Maritime traffic boost anticipated in Arctic

Forecast is for up to 377 vessels transiting the area by 2030

Unprecedented temperature changes are expected to prompt growth of maritime activity in the U.S Arctic, with the most plausible scenario estimating that 377 vessels could be traveling there by 2030, representing a near 50 percent boost over current levels.

The latest projection of maritime activity in the U.S. Arctic Region, 2020-2030, produced by the U.S. Committee on the Marine Transportation System, provides detailed information about how vessel activity in the U.S. Arctic may continue to change over the next decade.

It notes that the navigation season for the Bering Strait grew from 159 days in 2016 to 180 days in 2018, as measured by vessel presence, and that was a 200 percent increase in traffic from 2008 levels.

Other report highlights include Arctic waters around the Bering Strait transitioning from having a mix of regional operators to an increasingly diverse and international set of operators and waterways users, with the number of unique vessel flag states increasing by 28 percent in recent years. Coastal waters in the Bering Strait remain some of the most heavily transited in the region, the report said.

Rear Admiral Tim Gallaudet, chair of the CMTS Coordinating Board, said the report provides CMTS partners and stakeholders with critical and timely information about potential changes     facing in the U.S. Arctic’s rapidly changing environment to support a safe and secure marine transportation system.

Over the last decade alone, the number of vessels operating in waters north of the Bering Strait around the Chukchi and Beaufort seas has increased by 128 percent and is now 2.3 times larger than the number of ships passing through the region in 2008, the report said. These vessels have been engaged in a variety of activities, including natural resource exploration and extraction, commercial shipping, oceanographic research and tourism in waters which previously were plied only by ships resupplying remote communities along sparsely populated coastlines of western and northern Alaska.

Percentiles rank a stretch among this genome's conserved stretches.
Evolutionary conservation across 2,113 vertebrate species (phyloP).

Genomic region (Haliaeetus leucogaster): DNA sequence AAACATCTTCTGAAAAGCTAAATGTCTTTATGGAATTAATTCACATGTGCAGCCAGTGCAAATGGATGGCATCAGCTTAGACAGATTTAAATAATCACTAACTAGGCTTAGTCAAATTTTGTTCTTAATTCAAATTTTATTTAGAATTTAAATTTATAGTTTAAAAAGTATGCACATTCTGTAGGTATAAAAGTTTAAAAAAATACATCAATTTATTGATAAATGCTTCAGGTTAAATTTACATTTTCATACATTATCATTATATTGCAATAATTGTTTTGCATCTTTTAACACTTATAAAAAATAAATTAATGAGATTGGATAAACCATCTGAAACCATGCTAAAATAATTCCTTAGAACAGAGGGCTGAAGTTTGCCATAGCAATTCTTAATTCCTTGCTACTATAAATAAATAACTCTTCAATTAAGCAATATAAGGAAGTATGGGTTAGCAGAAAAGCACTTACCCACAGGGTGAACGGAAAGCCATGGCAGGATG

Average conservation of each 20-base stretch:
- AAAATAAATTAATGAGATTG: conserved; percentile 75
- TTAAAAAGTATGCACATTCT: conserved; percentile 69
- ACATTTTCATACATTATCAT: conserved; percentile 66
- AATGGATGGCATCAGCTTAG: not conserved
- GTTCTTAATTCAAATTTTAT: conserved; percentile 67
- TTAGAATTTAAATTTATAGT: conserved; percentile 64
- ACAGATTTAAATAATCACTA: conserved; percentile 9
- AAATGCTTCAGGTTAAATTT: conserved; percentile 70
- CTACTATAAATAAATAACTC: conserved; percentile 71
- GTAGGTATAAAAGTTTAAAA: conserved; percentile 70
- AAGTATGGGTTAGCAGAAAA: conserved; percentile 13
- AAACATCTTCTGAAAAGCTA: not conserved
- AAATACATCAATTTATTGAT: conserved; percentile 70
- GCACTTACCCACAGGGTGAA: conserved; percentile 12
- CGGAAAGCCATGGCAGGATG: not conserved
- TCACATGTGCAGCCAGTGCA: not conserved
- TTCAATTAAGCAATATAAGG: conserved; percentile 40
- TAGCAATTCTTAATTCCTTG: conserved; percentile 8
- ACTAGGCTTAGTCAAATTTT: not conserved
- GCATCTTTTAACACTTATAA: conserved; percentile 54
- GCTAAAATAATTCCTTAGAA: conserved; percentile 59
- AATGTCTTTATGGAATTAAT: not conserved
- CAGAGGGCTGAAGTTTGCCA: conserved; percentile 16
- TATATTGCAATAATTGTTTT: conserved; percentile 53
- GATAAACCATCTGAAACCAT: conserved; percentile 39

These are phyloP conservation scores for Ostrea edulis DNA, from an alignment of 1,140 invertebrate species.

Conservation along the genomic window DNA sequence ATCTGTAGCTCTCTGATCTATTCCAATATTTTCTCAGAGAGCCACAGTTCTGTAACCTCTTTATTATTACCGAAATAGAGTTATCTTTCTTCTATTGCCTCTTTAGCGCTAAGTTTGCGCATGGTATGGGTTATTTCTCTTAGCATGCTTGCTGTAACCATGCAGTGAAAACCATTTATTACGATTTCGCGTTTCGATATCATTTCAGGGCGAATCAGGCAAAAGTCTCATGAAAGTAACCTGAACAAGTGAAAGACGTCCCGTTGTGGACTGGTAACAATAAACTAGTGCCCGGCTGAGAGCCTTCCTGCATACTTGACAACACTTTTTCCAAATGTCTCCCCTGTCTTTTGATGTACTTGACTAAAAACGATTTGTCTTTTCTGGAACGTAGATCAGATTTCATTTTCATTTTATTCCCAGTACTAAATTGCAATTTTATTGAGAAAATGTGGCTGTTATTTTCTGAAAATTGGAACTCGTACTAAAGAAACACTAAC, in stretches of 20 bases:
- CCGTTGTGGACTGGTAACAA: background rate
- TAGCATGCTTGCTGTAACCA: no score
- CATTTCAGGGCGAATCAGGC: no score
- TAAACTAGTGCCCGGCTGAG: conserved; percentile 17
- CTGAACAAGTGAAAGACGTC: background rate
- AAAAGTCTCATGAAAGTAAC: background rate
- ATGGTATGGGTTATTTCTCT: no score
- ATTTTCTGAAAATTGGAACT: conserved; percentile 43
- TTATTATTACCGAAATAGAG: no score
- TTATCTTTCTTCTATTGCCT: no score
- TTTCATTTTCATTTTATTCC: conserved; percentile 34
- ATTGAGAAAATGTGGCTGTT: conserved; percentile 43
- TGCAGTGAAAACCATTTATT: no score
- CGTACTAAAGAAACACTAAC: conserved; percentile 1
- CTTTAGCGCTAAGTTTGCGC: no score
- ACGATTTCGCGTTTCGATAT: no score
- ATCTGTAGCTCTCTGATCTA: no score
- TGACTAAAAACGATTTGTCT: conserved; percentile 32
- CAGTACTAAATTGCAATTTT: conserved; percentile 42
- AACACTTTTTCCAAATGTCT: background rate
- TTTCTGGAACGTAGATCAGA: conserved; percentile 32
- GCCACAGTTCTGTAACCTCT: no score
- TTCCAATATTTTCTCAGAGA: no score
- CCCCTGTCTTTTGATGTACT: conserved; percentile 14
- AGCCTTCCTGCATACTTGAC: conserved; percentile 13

While the report does not make policy recommendations, its findings highlight some implications of increasing use of the region without continued and corresponding development of the groundwork to support evolving vessel activity.

This effort to update the CMTS report of 2015 focused on drivers of vessel activity in the Arctic.

Participants from government agencies, the shipping industry, academia and the Arctic region who were assembled for a CMTS technical workshop in November 2018 provided much data on vessel growth, as well as new perspectives, about how non-quantifiable factors may affect vessel activity in the region.

U.S. Coast Guard data shows that after Royal Dutch Shell PLC (Shell) withdrew from offshore exploration in 2015 that growth in the region slowed but did not stall.

The report noted that despite limited growth in the total number of ships using these waters from 2015-to 2017 that the length of the navigation season has been growing by as much as seven to 10 days annually. Extrapolated out over the next decade, the navigation season in and around the Bering Strait may extend 2.5 months longer than present, potentially upending the region’s highly seasonal navigation, the report said.

The report cites nine drivers of Arctic vessel activity, including natural resources and improved technology and operations to changing geopolitics, regulatory changes, changing fuel landscape and infrastructure. CMTS noted that scaling all growth up or down according to a single indicator would oversimplify the complex dynamics of the region.

The final report, released Oct. 16, is online at

The CMTS is an interdepartmental maritime policy coordinating committee, established in 2005, to periodically assess the marine transportation system, integrate that system with other modes of transportation and the environment, and to establish and maintain a partnership for interagency engagement in support of that system.